Orphans and Orphanages

Recently I spent one month in San Diego where my children live. My beloved son Christopher, while we were finishing dinner together in the busy town on Valentine’s Day, took out his wallet to pay for the family. As I looked at his wallet made of cloth, it was so falling apart, broken, and dirty, I was wondering why he does not buy a new one. He said this wallet had so much value and meaning because it comes from an orphanage where he bought it and he wants to send it somewhere for repair because it is so special to him.

There are so many causes to care for, why an orphanage? Then it hit me, orphanage: the kids without parents. How can a child be without a mom and dad and not receiving the love he or she is longing for? When I was a child myself I always asked my Grandma Marie to tell me stories about her life in an orphanage in Lyon in France, where I guess her mom must have dropped her off for reasons we do not know.

In the summer when my Grandma was still a child, perhaps seven or eight years old, she would go to a family in the mountains of Savoie in “Les Côtes” by Saint Etienne de Cuines, and in exchange for helping to take care of the fields and animals she would receive room and board. After the summer it was time for her to go back by train and I believe one lady from the orphanage would come and wait for her at the train station in Saint Avre-La Chambre. This day Marie refused to board the train, clinging to this couple who took care of her during the summer, holding their coats and sobbing. No-one could persuade her to get on the train. This couple with already many kids decided to adopt her and they became her new family.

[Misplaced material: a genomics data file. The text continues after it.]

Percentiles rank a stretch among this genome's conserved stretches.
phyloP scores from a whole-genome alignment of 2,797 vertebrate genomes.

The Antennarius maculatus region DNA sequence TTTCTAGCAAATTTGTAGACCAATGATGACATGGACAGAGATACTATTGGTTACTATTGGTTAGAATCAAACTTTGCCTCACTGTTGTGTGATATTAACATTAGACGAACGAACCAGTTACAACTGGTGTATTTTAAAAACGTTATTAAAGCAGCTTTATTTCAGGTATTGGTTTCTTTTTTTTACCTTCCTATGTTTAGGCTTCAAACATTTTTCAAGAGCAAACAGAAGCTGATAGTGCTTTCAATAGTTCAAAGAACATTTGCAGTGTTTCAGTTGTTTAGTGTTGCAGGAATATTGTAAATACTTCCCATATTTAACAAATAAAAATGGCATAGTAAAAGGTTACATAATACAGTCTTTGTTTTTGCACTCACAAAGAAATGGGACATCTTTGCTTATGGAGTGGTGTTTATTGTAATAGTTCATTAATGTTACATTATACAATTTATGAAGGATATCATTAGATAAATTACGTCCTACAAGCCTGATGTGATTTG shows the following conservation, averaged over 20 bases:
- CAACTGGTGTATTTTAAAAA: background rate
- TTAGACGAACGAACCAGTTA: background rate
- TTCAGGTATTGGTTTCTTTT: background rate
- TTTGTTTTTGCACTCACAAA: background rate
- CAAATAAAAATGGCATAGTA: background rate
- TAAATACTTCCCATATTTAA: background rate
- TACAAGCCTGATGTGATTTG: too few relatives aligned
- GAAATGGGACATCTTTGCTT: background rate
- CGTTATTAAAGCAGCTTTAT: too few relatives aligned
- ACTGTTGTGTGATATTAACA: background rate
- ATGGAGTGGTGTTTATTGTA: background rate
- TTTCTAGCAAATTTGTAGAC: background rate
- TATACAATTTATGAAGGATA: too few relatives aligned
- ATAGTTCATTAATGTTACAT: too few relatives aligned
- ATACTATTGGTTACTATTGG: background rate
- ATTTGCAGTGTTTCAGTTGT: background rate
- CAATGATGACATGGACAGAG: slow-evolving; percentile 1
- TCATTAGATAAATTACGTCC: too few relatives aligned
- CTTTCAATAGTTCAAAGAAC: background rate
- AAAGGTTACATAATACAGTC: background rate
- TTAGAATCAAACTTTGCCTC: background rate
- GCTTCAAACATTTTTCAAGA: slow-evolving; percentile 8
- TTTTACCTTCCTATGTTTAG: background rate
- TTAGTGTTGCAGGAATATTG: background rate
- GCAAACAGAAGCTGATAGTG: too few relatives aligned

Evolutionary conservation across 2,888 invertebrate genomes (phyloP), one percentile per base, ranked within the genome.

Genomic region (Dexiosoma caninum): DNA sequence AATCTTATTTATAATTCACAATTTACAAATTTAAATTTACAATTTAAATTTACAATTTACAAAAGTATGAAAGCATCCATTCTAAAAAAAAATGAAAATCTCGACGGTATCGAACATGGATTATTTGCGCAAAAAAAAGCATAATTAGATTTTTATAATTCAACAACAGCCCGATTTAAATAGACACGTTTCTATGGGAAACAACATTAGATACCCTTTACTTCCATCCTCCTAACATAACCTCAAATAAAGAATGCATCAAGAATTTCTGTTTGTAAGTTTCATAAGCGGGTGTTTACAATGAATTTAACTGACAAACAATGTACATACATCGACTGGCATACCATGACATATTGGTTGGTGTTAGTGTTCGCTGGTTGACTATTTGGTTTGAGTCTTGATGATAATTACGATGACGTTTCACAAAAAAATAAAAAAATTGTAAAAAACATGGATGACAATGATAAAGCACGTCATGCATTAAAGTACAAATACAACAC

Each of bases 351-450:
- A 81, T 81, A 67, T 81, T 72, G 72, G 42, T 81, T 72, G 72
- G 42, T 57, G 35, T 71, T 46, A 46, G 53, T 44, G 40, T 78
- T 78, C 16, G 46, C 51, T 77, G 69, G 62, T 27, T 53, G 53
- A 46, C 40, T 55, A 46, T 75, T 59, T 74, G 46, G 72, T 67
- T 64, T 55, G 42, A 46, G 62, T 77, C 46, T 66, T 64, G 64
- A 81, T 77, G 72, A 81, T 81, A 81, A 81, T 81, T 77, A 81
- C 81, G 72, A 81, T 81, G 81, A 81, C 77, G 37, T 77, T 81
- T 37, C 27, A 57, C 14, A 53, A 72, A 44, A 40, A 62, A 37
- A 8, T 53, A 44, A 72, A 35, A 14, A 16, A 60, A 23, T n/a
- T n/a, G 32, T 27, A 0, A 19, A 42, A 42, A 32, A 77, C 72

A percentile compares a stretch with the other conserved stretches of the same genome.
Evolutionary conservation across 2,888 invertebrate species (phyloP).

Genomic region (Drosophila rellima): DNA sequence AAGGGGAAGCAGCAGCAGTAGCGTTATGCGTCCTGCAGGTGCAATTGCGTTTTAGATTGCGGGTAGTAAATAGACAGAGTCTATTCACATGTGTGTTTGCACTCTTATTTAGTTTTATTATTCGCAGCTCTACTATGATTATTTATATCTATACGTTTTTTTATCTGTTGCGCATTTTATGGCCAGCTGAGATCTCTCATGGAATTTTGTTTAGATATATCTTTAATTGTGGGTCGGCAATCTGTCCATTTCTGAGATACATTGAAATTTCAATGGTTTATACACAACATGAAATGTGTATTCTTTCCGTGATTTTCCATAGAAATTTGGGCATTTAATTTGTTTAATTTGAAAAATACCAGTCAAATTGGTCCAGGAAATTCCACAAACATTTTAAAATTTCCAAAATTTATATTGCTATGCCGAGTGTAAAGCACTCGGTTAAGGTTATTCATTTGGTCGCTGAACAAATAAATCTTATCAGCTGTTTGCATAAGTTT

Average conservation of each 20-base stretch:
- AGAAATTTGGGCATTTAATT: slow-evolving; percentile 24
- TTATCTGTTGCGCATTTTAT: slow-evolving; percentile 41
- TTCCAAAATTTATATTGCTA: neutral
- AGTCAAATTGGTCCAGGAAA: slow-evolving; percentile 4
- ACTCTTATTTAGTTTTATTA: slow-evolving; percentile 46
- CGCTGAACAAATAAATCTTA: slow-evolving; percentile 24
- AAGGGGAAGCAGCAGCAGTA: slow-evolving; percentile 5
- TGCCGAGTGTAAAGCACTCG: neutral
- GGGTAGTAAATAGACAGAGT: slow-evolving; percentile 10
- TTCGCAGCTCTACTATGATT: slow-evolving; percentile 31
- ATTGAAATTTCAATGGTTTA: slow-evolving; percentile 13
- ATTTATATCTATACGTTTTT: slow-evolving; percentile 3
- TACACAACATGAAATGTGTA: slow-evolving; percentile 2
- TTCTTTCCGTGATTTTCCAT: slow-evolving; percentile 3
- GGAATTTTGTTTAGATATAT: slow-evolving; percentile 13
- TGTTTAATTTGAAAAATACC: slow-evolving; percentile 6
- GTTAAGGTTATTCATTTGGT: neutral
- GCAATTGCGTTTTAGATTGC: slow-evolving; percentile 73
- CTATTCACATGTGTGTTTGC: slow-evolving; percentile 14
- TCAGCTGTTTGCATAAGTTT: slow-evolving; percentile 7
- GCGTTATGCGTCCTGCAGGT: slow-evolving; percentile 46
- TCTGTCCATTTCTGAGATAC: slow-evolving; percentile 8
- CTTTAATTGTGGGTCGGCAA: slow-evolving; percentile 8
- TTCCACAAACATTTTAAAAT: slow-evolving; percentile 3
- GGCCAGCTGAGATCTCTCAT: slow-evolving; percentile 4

Her new brothers and sisters became close with her and I met many of them when I was a child and later their offspring. I heard they even gave her a dowry when she married my grandfather Jean Jamen, himself without a father. His mom had two children and the older one took care of Jean when his mom passed and was his only parent or witness for his wedding. They said that his father must have been an Italian man coming to France for work and had a love affair there in Monthion, a village close to Italy.

Even though my Grandma Marie was an adopted child coming from an orphanage, her adopted parents considered her as their most beloved child and she could be raised in a loving family with brothers and sisters. This was a great blessing for her.

The love of parents is one of the most precious of all. Parents do not keep grudges against their children, or bad feelings. They do not keep any record of wrong. Their love is infinite and eternal.

Much love to all of you,
Your friend Elisabeth

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